I envy business travelers for whom a business trip is a business trip, and a vacation is a vacation. As someone who edits a travel site, my business trips are business trips, and my vacations are — business trips.

Tuesday, February 13, 2007


What The West Can Learn From Islam

The muffling of critical opinion should be of immediate concern to all freethinking individuals. To accept such a state of affairs is to accept that the United States, in the name of the "global war on terror" and national security, requires all citizens to think the same way.

Tech & Science

Faces, Faces Everywhere

Why do we see faces everywhere we look? Compelling answers are beginning to emerge from biologists and computer scientists who are gaining new insights into how the brain recognizes and processes facial data.


Flashy Libraries? I Prefer To Get My Adventure Out Of The Books Not The Building

I like my libraries stable, durable, serene. I am looking for adventure in the books, rather than in the building.


Lightning Stirke In Paradise

Andrew Hudgins teaches at the University of Cincinnati. His most recent book of poems is Babylon in a Jar.

Monday, February 12, 2007


The Needle And The Damage Done

Lethal injections are often botched and sometimes painful. Doctors don't want to administer them. Is it time to kill this form of execution?


The Swan

The Exact Distance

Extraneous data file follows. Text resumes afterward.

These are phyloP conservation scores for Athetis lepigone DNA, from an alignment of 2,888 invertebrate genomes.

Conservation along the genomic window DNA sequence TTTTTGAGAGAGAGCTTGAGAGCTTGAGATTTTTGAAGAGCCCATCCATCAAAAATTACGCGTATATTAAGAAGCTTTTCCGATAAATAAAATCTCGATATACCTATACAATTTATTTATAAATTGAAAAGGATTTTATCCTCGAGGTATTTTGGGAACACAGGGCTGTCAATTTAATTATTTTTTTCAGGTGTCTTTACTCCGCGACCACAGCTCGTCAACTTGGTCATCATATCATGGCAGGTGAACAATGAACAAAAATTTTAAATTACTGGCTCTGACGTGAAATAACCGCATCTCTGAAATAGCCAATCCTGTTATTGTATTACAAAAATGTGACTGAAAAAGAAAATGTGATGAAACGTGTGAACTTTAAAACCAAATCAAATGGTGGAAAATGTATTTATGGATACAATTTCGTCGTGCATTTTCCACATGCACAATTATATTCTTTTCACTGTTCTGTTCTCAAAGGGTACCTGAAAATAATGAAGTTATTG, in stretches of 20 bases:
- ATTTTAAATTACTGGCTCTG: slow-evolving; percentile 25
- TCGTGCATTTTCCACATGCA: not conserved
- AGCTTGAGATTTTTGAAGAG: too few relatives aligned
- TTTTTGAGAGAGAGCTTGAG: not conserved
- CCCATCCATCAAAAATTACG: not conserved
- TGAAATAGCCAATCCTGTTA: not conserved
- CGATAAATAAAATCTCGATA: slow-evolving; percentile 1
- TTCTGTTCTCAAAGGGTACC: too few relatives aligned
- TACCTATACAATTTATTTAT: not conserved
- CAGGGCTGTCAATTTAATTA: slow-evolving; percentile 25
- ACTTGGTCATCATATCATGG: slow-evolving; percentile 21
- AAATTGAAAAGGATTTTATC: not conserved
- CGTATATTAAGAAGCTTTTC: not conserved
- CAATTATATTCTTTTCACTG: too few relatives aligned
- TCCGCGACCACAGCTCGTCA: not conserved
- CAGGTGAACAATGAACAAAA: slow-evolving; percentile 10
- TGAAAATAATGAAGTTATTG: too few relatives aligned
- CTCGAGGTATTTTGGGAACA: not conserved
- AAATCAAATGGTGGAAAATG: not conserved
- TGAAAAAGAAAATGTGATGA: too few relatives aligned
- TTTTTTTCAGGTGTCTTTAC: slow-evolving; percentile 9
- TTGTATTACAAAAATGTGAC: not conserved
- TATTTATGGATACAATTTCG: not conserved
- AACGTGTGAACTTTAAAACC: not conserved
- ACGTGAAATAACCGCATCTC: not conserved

The Last Stop

Pita Delicious


Little Russia

Sunday, February 11, 2007


Ah, Paris — The Romance, The Food, The Airport, The Agony

I don't think our family can again face the gantlet of security forces one must go through to get in and out of this country. Or in and out of Los Angeles for that matter. Perhaps the terrorists have won after all.


Well, zut alors! A distinguished French literary professor has become a surprise bestselling author by writing a book explaining how to wx intellectual about tomes that you have never actually read. Obviously, I haven't read this book; but it is in the spirit of his oeuvre that I shall proceed to write about it anyway.

How Green Was My Wedding

People in the wedding business say the eco-friendly or "green" wedding has arrived, its appeal having expanded to spur a mini-industry of stores and web sites offering couples biodegradable plates made of sugar cane fiber and flowers grown according to sustainable farming practices.

What Are You Laughing At?

You could spend a lot of time exploring the differences between British and American comedy only to reach the conclusion that, ironically, they're pretty much the same.

Saturday, February 10, 2007

Tech & Science

Wind Chill Blows

It's time to get rid of a meaningless number.

Friday, February 9, 2007



Feb 6, 1985, the night he fled prison, Orlando Boquete, 30 years old, had already spent two years behind bars for a sexual assault and burglary he had nothing to do with, the victim of a victim who mistook him for the man who climbed in her window. Ahead of him, as far as the eye could see, were mountains of time: five decades. He bolted.

Thursday, February 8, 2007

Tech & Science

Can Ageing Be Stopped?

Gerontologists consider the maximum lifespan for humans to be about 120 years. But with rising evidence for a genetic "death programme," which in principle could be amended, some researchers are starting to believe the limit could be extended.